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How a No-Deal Brexit Could Impact the Flow of Pharmaceuticals in the UK

How a No-Deal Brexit Could Impact the Flow of Pharmaceuticals in the UK

The flow of medicine and medical devices can be jeopardized if Brexit negotiations result in no deal.

The prospect of a “no-deal” in Brexit negotiations could seriously hurt the pharmaceutical industry with the flow of medicines and medical products being disrupted for up to six months.

In August, the government urged pharma companies to stockpile an additional six weeks worth of supplies in preparation for potential border delays that will result from no consensus during trade talks with the European Union (EU).

Delays will likely arise from additional border checks and procedures imposed by member states of the EU. Areas of particular concern are Dover and Folkestone, according to Matt Hancock, Secretary of State for Health and Social Care in the Department of Health & Social Care. The “closed loop nature” of these straits can mean that “both exports and imports would be affected.”

In an update from Hancock, it is clear that the contingency plan must be “supplemented with additional actions.”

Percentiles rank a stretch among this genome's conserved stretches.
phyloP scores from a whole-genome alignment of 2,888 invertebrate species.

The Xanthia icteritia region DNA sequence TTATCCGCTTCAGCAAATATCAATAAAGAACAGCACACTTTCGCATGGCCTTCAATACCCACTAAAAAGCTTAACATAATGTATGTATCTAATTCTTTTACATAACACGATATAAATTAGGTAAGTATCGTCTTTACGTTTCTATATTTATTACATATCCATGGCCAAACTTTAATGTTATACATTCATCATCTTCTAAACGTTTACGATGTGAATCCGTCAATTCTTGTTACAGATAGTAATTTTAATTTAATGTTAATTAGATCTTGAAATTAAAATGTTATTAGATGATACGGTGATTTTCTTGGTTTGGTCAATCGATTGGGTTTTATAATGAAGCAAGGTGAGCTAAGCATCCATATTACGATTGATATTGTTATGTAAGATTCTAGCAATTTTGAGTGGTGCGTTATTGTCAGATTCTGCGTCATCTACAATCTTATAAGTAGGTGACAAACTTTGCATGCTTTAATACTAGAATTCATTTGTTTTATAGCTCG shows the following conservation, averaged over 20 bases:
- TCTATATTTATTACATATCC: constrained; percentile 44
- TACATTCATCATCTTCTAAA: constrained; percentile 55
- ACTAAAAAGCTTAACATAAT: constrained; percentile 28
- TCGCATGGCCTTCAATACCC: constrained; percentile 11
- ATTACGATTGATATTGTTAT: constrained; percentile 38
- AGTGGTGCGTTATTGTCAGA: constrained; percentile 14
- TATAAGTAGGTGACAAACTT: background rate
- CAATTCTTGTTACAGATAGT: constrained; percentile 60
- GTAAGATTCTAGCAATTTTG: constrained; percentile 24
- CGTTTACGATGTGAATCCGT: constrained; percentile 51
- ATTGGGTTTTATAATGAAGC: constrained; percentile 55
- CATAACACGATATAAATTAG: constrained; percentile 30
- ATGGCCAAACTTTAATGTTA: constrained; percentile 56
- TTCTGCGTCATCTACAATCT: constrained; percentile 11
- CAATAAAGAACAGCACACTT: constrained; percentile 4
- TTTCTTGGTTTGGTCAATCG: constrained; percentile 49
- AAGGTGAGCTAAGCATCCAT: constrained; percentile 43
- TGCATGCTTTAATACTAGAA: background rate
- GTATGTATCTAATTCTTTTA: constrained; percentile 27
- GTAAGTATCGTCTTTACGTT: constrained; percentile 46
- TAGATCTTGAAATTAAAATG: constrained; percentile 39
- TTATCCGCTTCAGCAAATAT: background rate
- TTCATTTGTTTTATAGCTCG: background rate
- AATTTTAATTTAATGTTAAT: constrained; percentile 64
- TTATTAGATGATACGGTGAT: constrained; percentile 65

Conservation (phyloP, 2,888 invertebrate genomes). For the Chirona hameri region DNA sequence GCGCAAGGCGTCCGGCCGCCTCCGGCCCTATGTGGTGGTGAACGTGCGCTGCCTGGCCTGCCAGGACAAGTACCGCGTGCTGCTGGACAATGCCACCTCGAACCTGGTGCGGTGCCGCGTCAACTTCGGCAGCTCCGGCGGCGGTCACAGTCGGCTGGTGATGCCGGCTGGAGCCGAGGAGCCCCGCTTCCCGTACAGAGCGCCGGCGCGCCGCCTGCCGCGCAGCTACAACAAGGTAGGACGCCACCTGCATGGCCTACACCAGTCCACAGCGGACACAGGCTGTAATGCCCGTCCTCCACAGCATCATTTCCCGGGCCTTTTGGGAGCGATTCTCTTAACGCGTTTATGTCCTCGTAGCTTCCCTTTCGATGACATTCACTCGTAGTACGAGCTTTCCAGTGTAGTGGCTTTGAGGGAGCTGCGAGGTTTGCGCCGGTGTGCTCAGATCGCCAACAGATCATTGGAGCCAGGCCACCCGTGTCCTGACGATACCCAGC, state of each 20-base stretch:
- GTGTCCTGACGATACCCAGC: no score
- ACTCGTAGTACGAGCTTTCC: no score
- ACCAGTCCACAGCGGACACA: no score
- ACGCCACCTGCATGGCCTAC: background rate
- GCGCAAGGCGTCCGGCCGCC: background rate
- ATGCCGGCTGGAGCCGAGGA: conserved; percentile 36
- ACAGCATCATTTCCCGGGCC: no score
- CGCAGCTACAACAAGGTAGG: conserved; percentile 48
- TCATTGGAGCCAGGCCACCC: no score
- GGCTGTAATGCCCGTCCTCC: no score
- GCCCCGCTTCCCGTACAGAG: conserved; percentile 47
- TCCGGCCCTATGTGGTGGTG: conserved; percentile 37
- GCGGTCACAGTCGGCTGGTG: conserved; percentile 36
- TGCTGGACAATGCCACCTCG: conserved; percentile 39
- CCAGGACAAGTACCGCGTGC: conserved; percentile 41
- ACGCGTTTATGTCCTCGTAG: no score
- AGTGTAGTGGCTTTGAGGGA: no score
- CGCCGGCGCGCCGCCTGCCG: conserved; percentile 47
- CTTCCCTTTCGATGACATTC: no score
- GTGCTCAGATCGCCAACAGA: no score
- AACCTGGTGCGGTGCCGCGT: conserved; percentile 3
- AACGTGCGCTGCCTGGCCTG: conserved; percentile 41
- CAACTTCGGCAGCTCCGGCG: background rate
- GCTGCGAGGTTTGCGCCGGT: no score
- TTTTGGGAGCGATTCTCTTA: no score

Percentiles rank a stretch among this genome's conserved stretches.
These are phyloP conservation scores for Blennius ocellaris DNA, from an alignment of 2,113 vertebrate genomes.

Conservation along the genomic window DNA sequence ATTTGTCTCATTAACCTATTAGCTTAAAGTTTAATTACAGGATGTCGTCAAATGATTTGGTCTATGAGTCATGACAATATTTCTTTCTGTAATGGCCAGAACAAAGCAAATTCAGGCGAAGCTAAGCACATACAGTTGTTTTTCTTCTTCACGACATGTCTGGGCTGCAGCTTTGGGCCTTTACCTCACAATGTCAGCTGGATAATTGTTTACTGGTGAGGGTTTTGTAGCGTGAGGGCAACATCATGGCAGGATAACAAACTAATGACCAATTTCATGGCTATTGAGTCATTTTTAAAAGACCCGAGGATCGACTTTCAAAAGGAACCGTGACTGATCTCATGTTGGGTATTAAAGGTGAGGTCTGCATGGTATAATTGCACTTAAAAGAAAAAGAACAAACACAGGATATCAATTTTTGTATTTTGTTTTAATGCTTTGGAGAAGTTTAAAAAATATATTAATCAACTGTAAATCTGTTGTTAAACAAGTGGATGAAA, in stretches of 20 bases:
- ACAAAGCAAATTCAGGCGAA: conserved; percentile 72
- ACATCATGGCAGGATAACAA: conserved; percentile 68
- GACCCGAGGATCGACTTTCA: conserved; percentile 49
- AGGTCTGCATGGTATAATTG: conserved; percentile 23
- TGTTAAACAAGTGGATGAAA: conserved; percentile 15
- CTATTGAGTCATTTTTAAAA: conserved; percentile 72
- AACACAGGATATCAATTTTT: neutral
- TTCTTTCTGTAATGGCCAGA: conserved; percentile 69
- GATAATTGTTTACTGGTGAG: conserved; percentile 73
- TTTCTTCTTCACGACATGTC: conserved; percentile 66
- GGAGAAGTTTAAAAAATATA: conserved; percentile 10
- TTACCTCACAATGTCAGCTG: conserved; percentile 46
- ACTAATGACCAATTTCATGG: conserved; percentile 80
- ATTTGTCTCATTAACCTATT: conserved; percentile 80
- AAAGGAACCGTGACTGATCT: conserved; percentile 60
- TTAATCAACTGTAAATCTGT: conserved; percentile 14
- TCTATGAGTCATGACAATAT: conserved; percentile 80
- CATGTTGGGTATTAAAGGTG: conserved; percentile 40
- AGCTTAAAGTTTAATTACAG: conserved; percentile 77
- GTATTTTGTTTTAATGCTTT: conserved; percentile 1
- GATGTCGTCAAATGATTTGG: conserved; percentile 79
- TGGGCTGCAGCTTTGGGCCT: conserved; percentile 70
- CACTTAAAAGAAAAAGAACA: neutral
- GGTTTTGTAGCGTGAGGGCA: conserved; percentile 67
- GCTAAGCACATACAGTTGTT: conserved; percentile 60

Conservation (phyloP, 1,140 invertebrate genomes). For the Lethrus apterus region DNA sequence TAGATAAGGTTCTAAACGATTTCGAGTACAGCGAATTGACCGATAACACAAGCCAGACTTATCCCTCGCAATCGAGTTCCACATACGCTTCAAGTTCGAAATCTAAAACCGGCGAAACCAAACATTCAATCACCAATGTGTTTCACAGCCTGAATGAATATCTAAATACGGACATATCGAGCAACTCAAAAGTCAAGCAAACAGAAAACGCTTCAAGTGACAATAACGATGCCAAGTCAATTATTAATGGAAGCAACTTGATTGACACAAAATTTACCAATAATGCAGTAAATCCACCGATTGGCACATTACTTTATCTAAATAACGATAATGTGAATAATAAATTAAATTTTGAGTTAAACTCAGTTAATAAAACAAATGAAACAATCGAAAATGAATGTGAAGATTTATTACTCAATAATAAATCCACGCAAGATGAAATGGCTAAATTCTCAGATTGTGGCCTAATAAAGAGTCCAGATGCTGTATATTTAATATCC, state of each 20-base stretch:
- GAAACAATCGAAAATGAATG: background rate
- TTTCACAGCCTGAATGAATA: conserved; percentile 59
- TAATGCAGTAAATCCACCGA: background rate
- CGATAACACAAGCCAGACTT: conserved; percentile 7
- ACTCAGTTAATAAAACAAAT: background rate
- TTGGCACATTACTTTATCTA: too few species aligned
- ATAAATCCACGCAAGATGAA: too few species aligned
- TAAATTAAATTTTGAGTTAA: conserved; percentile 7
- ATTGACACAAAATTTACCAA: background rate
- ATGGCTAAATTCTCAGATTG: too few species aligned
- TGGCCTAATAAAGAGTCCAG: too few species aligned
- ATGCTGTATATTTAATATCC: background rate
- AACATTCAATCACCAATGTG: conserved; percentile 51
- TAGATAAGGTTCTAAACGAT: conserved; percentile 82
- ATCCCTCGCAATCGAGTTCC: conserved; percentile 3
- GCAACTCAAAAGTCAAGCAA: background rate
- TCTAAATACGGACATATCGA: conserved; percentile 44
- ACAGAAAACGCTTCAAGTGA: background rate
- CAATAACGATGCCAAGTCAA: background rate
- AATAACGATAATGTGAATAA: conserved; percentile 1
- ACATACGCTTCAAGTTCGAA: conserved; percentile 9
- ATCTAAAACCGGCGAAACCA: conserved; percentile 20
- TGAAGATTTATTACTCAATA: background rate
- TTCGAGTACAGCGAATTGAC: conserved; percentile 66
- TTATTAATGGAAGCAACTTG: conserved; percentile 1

This means planning alternative routes to ensure products move freely into the United Kingdom (UK). However, there has been no “green light” to suggest the government has officially mobilized their plan. This, along with Prime Minister Theresa May’s announcement that the parliamentary vote on Brexit has been postponed, does not sound promising for the flow of pharmaceuticals.

Mike Thompson, CEO of the Association of the British Pharmaceutical Industry, advised “immediate action to open up alternative supply routes between the UK and Europe.”

It is easy to imagine the repercussions of a drug shortage in the UK. Biologics like insulin have a short shelf-life and must be stored at a cool 2-8 degrees Celsius. Given that over three million people are living with diabetes in the UK, the demand for insulin will almost certainly exceed the supply. This will likely drive up the cost of insulin, which can be problematic for the National Health Service (NHS).

Still, the future of the pharmaceutical industry in the UK remains uncertain. In preparation for Brexit, industry leaders are working with the UK government to oversee the future of life sciences activities. In addition, the primary pharmaceutical regulatory body, the European Medicines Agency (EMA), has announced its move from London to Amsterdam in March 2019.